Several homeless people are to move from a centrally located shelter to an industrial area. Activists protest with the affected people.
An employee of the social welfare office talking to activists in Dresden Pieschen Photo: Juliane Fiegler
"Together against displacement and #Mietenwahnsinn" and "The city belongs to us all". Statements like these can be read on banners and colorful signs with which about 40 activists* protested for three days in a row in front of a shelter for homeless people in Dresden Pieschen. The district is about six kilometers from Dresden’s old town. 43 people are currently housed there, and up to 20 of them are to move to the accommodation "Zur Wetterwarte 34" next to the airport near Dresden Klotzsche, according to plans by the city’s social welfare office.
Some of the residents who are to move are very afraid of it. "The accommodation is in the middle of the industrial area. On one side of it is forest, on the other the tarmac from the airport. Here in Pieschen I have friends, a network, my family doctor and a supermarket 100 meters away. In Klotzsche, the next shopping opportunity is 1.7 kilometers away. A shuttle is supposed to be available to us once an hour from 8 a.m. to 5 p.m.," explains Rene, one of the residents who is to move and who is protesting with the activists.
However, it is difficult for the affected people not only because of the obviously worse transport connections and social infrastructure, but also because they have the feeling that they have been presented with a fait accompli and have not been sufficiently involved in the decision-making process. They are on 9. August of the concrete removal plans were informed, it says on inquiry with the social office. On Monday, August 19, the first residents from Pieschen were supposed to move. The protest of a group of about 40 activists* prevented this by blocking the entrance to the accommodation.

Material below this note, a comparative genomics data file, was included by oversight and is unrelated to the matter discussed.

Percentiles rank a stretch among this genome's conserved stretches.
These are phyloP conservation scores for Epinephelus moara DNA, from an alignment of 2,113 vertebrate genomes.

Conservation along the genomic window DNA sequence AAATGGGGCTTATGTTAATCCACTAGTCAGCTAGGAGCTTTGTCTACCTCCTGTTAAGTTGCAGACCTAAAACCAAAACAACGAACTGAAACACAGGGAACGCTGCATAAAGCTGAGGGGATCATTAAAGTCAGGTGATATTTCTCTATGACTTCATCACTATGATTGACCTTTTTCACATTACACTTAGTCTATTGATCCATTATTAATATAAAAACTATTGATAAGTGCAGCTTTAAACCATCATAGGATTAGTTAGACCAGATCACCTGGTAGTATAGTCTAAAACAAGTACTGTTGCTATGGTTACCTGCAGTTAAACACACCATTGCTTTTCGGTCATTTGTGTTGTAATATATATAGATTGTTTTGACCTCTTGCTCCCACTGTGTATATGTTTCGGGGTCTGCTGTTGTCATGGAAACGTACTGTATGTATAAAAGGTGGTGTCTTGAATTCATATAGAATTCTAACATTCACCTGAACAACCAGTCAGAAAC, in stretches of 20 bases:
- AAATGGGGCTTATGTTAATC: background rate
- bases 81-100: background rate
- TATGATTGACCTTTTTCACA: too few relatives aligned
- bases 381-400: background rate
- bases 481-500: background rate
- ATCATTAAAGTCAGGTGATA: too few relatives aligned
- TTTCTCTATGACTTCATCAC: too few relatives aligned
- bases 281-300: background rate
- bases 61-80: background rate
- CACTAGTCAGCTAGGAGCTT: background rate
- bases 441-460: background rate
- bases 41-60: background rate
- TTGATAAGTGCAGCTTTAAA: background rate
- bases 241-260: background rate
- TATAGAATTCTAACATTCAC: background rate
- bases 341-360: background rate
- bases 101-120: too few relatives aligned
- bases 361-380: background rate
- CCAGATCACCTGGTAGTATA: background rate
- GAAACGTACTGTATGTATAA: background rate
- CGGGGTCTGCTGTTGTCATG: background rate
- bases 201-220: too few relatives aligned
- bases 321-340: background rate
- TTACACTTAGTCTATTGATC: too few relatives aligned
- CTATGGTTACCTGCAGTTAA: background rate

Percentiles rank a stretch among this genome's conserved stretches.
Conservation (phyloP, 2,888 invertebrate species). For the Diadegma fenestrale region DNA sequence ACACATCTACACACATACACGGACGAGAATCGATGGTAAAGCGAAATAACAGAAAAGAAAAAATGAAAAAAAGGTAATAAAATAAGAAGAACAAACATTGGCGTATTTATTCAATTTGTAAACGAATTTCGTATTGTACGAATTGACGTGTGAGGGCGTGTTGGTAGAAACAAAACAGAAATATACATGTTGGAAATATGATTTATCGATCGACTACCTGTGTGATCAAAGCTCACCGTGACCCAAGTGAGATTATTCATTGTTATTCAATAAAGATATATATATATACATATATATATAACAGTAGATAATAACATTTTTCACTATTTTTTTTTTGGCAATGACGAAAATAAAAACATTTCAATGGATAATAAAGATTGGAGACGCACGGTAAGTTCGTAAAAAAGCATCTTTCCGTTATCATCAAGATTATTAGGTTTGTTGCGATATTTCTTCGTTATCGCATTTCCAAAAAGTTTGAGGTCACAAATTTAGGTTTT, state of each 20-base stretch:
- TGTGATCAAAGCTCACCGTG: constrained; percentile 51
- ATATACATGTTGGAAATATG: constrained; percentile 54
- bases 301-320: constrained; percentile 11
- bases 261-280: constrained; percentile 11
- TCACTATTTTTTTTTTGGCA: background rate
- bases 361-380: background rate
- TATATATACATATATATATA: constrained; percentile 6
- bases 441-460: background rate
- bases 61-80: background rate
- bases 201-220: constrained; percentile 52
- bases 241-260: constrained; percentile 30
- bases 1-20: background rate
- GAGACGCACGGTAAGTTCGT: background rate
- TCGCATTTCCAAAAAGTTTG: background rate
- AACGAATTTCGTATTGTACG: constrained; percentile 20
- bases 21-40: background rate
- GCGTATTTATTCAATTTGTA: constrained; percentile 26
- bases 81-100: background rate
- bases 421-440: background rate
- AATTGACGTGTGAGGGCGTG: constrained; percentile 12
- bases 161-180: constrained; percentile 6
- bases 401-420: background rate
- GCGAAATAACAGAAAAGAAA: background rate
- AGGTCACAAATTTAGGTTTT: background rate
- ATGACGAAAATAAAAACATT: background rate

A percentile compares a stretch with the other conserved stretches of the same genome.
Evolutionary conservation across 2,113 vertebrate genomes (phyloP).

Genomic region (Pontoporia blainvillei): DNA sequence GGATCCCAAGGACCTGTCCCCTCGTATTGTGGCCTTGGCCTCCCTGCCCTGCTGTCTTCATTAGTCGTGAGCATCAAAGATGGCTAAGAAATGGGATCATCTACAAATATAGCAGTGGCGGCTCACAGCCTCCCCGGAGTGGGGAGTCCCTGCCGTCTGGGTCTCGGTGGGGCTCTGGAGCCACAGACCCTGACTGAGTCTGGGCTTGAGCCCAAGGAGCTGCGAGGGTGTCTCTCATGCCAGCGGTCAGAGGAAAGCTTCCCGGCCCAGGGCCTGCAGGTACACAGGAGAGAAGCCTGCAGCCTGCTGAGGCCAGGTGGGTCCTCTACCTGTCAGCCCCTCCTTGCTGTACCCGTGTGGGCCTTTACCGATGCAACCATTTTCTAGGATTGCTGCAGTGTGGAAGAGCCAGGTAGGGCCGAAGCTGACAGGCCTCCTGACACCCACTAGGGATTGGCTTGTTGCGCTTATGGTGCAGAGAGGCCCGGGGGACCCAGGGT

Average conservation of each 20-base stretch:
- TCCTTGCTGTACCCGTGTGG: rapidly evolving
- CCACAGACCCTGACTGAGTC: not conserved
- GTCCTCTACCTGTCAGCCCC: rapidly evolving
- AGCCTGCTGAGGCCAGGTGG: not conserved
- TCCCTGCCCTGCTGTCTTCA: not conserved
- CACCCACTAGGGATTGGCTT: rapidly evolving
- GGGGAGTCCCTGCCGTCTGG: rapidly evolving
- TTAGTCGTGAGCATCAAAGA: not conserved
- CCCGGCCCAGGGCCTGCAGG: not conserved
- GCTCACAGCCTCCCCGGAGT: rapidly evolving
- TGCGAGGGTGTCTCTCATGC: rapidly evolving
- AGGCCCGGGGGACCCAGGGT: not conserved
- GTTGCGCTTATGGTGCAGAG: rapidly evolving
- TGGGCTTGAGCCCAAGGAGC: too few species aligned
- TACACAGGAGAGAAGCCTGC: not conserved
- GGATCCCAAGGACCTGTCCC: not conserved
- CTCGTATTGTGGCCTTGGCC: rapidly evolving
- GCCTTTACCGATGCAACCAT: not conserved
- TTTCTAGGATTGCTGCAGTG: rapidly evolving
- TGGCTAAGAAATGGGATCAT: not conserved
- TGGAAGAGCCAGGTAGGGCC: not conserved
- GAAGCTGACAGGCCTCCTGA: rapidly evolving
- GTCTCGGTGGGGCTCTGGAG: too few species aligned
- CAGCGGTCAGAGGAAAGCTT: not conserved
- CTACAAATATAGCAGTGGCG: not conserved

"The social welfare office simply administers these people here according to factual circumstances instead of taking their needs into account. This is anything but inclusion. One of the residents here, who is also supposed to move, told us yesterday in tears that he had already bought a sleeping pad because he would rather go back to the street than move into the accommodation in Klotzsche," one activist said.